Accessibility links

Human Rights Watch Says All in Somalia Conflict Violated International Law


The U.S.-based group Human Rights Watch has released a detailed report on the fighting that devastated the Somali capital, Mogadishu, in March and April of this year. The report concludes that Ethiopian, Somali, and insurgent forces are responsible for serious violations of the laws of war, which have caused massive civilian casualties and suffering. VOA Correspondent Alisha Ryu has the story from our East Africa Bureau in Nairobi.

Human Rights Watch says its 113-page report is the result of six weeks of research and interviews with more than 100 people, who lived through two months of the worst fighting in Somalia in recent memory.

As many as 3,000 civilians were killed and 400,000 others displaced during fierce street battles between mostly Islamist insurgents trying to topple the country's secular interim government, and Ethiopian and Somali troops protecting the fragile administration.

Speaking to reporters in Nairobi, the director of the group's London office, Tom Porteous, said all sides in the Somali conflict violated the international law that requires warring parties to avoid harming civilians.

"The main violations we documented on the part of the insurgents were indiscriminate bombardment, mostly of mortar rounds, into heavily populated civilian areas," he said. "Secondly, there was the deployment of insurgent forces in civilian areas. On the side of the Ethiopians, our report documents very heavy, indiscriminate bombardment of civilian areas and that included what is known as area bombardment, where the Ethiopian forces would set their coordinates at a certain level and then carry out the bombardment. Then, they would set it at another level and they would basically go up a grid, covering a whole area. That is a fundamentally inappropriate means of warfare in a heavily populated civilian area and it amounts to a war crime."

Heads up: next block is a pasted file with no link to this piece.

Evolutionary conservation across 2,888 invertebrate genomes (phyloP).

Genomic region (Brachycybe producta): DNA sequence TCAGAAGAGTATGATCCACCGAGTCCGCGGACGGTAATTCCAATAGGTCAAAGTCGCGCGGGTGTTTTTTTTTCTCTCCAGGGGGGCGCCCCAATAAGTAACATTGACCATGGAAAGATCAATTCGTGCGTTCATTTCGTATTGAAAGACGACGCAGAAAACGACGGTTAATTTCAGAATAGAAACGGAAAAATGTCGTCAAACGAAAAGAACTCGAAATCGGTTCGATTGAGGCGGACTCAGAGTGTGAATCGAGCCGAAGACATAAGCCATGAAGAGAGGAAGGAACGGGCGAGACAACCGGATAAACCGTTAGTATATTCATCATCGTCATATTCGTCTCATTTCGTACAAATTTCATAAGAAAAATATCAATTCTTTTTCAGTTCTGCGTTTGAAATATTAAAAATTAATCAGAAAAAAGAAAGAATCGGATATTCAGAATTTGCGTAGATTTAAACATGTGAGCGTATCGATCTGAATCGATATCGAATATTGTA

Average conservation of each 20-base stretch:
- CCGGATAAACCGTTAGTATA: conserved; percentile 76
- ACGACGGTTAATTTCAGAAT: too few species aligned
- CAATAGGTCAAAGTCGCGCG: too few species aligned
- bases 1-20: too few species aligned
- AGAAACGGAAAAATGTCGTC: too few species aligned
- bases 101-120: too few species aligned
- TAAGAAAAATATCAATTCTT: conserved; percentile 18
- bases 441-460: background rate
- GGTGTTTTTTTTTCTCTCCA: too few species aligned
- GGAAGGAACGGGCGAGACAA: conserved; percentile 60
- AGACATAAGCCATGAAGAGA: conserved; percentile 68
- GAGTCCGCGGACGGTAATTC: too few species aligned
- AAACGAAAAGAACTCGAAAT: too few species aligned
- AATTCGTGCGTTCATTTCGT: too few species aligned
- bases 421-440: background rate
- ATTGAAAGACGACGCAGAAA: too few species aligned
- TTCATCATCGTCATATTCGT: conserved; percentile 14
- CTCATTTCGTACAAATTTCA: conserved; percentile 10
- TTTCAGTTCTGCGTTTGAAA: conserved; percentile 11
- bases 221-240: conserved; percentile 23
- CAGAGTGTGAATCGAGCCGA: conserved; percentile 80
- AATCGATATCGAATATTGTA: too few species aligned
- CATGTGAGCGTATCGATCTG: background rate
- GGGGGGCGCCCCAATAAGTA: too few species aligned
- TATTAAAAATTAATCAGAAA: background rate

Human Rights Watch says Somali government troops played a secondary role to the Ethiopian military in the battles. Nevertheless, the group says Somali soldiers are also guilty of wrongdoing, including failing to warn civilians about potential fighting, looting personal property, impeding relief efforts for displaced people, and mistreating detainees.

The watchdog also criticized two of the largest donors and key players in the region, the United States and the European Union, for not doing enough to stop the abuses.

"One of the depressing features about the conflict in Somalia over the last year is that, in spite of quite well-reported abuses that have been taking place, there has been very little condemnation," Porteous said.

The Somali capital has had little peace since late December, when Ethiopia-led forces drove Islamists out of power and installed the internationally recognized-but-unpopular transitional government in Mogadishu.

Even though large-scale fighting has not erupted since April, the United Nations says near-daily violence in the city has prevented the vast majority of residents from returning to Mogadishu. Continuing violence has caused thousands of others to leave the city in recent weeks, some for the second time.

Many fleeing Mogadishu now are from neighborhoods close to the site of a government-hosted national reconciliation conference being boycotted by Islamists leaders. The building has been the target of numerous attacks since the conference opened in mid-July.

The launch of the report has been timed to coincide with the start of the U.N. Security Council deliberations on whether to turn the current African Union peacekeeping force in Somalia into a U.N. force. Tom Porteous says his group is calling for the U.N. Security Council to include a strong civilian protection mandate in any future peacekeeping mission in Somalia.

XS
SM
MD
LG